There will, in the none too distant future, come a day when All Tomorrow’s Parties’ beachside shenanigans are no more. Presently, there remain three occasions in which to get deep down (and dirty as a Pontins bedsheet) down Camber Sands before Barry Hogan and Deborah Kee Higgins roll up the roadshow and take ATP to as yet uncharted territories this coming winter. Recent reconfigurations within the company are then to make themselves unmistakably manifest, as the two final weekends in November are to commemorate The End Of An Era. Petitions have been signed in favour of the protraction of such events, and intemperate tears will doubtless be shed this wintertime although these grandest of finales surely ought to instead serve as situations of celebration; last stabs at the debauchery and corporeal destruction the festival has so staunchly embodied for so long now; for peace, love, misunderstanding and pieces of swiftly diminishing mischief.
And ahead of those couple blowouts, we’ve before us an alluring curation from ATP mainstay Bradford Cox and his Deerhunter cronies. With a line up comprising everything from neo-classical maestros (Steve Reich is to guide the London Sinfonietta through Clapping Music and Electric Counterpoint, along with a number of other revered compositional works) to estimable Athens, Georgia tributes to The B-52’s (that’ll be The B-53’s, then); estranged Electrelane originators in the inimitable Verity Susman and New Wave deities Tom Tom Club, it’s a bill which is eclectic as it is enticing. Below are our presupposed standout moments, which you’re cordially invited to have a thorough flick through right around now…
Who: Bradford Cox’ solo endeavour, under the guise of which he’s able to carry out his avant-garde wont and whimsies uninhibited.
Why: Megalomania and perfectionism can be problematic traits within the context of a more conventional band setup although when working alone, such characteristics merely ensure a work of utmost integrity with artistic ingenuity eternally paramount. We couldn’t recommend you thumb through Atlas Sound highly enough…
Who: Alternative rock titans to have governed the stateside underground for much of the ’90s, Kim and Kelley Deal are this year celebrating the sort of creative resurrection we can but hope ATP is to one day undergo itself as they’ve been industriously revisiting seminal ’93 LP Last Splash in its entirety for a short while now.
Why: The seminality factor is one which, fuelled more often than not by a wholly subjective sentimentality, is banded about all too heedlessly. Nonetheless when it comes to the Breeders’ incontrovertible masterstroke, there rather literally really is no room left for hyperbole as it was then lo-fi mastery made flesh. And the best bit? It debatably sounded better yet live even some twenty years on from its conception at last month’s Primavera Sound…
Who: Headliners of the festival’s every evening, curators of the weekend, and all-round winners, Cox is to reconvene with Deerhunter for a kind of triptych retrospective sprinkled across the festival nightly.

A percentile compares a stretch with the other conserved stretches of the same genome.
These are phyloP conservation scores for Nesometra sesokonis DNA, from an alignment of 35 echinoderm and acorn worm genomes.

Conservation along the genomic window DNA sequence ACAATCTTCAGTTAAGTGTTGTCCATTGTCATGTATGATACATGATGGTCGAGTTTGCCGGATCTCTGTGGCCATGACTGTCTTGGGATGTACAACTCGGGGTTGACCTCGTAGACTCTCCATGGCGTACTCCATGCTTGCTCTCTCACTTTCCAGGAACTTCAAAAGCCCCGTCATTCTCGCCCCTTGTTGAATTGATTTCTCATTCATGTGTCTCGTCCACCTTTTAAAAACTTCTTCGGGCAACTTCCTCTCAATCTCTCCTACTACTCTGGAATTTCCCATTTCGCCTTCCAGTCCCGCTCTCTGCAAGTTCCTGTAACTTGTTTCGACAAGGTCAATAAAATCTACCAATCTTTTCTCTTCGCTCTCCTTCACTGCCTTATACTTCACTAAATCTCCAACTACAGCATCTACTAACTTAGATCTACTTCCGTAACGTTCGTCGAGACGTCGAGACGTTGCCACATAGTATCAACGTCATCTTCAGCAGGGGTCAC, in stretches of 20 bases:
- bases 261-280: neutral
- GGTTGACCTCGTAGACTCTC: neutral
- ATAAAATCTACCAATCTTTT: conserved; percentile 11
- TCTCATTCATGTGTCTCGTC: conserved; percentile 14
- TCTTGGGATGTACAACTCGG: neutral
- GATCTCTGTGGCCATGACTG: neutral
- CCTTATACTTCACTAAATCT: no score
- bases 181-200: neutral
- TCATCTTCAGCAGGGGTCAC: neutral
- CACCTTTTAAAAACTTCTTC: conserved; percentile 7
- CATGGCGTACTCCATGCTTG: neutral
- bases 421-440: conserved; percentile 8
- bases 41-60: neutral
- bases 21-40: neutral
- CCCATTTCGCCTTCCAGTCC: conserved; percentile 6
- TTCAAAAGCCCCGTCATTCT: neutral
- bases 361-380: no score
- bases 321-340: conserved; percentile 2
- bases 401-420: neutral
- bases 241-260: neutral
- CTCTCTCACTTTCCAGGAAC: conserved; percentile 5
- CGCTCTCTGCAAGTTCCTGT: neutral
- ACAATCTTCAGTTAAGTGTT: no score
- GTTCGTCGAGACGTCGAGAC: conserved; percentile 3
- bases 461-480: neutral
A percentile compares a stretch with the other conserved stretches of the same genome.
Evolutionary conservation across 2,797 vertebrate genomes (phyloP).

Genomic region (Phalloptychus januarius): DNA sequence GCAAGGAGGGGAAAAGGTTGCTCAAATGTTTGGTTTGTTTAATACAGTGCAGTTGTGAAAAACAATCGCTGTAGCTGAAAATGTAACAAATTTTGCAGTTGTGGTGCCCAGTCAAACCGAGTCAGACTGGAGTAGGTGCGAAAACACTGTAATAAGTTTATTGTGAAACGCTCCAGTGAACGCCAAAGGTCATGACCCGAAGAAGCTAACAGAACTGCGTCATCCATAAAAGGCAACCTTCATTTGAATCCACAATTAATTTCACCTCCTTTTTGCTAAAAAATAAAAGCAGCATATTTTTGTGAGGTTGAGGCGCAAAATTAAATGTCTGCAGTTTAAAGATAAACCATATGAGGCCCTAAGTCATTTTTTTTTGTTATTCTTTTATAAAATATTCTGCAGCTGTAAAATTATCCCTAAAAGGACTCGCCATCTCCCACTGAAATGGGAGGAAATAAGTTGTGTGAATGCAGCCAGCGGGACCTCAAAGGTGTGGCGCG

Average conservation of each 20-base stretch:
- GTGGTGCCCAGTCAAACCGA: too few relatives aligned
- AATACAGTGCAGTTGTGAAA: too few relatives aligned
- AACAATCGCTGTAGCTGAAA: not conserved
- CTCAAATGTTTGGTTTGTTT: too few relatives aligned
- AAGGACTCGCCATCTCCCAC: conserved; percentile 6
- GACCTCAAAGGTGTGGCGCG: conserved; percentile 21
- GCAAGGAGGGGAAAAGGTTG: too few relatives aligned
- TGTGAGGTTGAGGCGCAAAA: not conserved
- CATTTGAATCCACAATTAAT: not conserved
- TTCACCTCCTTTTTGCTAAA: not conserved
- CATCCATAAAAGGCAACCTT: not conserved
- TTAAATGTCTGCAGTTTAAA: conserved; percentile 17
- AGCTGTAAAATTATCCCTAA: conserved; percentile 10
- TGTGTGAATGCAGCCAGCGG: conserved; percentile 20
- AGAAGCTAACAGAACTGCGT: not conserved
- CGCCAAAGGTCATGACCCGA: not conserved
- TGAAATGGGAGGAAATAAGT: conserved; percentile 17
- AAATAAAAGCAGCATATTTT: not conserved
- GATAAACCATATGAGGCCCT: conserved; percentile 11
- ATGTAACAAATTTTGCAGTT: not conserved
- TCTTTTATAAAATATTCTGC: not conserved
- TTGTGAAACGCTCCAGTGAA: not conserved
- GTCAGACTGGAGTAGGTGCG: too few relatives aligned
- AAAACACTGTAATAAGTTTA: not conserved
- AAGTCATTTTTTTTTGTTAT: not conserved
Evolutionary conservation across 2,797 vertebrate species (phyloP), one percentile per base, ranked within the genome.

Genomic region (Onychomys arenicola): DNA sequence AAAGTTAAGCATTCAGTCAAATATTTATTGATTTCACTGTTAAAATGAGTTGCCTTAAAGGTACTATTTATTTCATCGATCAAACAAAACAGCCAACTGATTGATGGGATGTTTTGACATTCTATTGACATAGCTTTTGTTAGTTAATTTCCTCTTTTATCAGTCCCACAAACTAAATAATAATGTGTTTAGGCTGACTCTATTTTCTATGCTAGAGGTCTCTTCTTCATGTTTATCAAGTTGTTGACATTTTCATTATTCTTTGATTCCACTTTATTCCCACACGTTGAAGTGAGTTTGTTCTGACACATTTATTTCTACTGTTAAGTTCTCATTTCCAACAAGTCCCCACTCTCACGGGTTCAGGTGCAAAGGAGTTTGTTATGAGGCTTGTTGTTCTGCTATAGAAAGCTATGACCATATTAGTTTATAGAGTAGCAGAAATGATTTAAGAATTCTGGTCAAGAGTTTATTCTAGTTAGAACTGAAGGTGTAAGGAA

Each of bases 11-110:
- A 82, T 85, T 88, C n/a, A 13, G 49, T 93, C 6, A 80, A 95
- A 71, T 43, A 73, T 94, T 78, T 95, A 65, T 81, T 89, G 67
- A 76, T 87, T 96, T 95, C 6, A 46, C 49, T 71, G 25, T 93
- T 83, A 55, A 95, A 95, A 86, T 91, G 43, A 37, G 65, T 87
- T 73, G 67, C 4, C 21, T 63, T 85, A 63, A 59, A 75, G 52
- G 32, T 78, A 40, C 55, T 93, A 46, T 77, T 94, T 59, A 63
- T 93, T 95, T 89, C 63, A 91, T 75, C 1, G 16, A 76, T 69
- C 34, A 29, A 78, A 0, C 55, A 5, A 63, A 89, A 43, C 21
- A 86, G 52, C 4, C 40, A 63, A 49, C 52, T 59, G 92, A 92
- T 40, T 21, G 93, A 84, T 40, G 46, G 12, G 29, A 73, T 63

Why: With their three Primavera Sound showings primarily centred around material from their latest and if not greatest, then a real grower in Monomania, the 4AD vanguardists are to pay maybe romanticised respects to their three best recognised works in Cryptograms, Microcastle, and last but by no means least Halcyon Digest. Why should that be so significant? Well, we’d implore you grasp a rare opportunity to indulge in the whole gamut of talent at Cox and Lockett Pundt’s apparent disposal as one spanning scratchy euphoria (Strange Lights), paranoiac subtlety (Agoraphobia) and aloof intimacy (Helicopter), the duo combine to become a truly singular proposition and one you’d be witless to spurn.
Who: Noah Lennox of Animal Collective infamy, whose Tomboy LP of 2011 quite rightly afforded Panda Bear a firmer grip on the proverbial bamboos of mainstream intrigue.
Why: Because, as the hushed whisperings among the shoots may well by now have you believe, AnCo could quite feasibly be facing imminent extinction thus this will become less a tangential endeavour than a full-time hobby for the impeccable melodist. Moreover, there’s a more than remote chance Lennox will deign to air the likes of You Can Count On Me, Surfer’s Hymn, Last Night At The Jetty, Slow Motion and so on, any and/ or all of which would irrefutably bring a sense of the openly epiphanic to the palpably earthly environs of Pontins.
Who: Another cub straying from the Animal Collective clan, Avey Tare unleashes his Slasher Flicks on the UK for a very first time. (If you’re for reasons inexplicable unable to make Deerhunter’s ATP curation and plan on being in London that same weekend, they play The Lexington Friday, 21st June.)
Why: Why not? You’d be hard pushed to negate the pioneering artistic qualities innately located within nigh on all Tare has touched of late, thus although we’ve not even a spurious inkling as to how Slasher Flicks are to sound, we’re impatiently awaiting enlightenment on said front…
And that’s just about that. Well, with that in this case being one final advocation of you getting yourself down to deepest, if (fingers crossed) most lustrous Sussex for the weekend of June 21st–23rd. Further info on the festival can be found here, with ATP’s usual array of ticketing options available for acquisition here. All Desire Lines now lead unwaveringly toward the South Coast…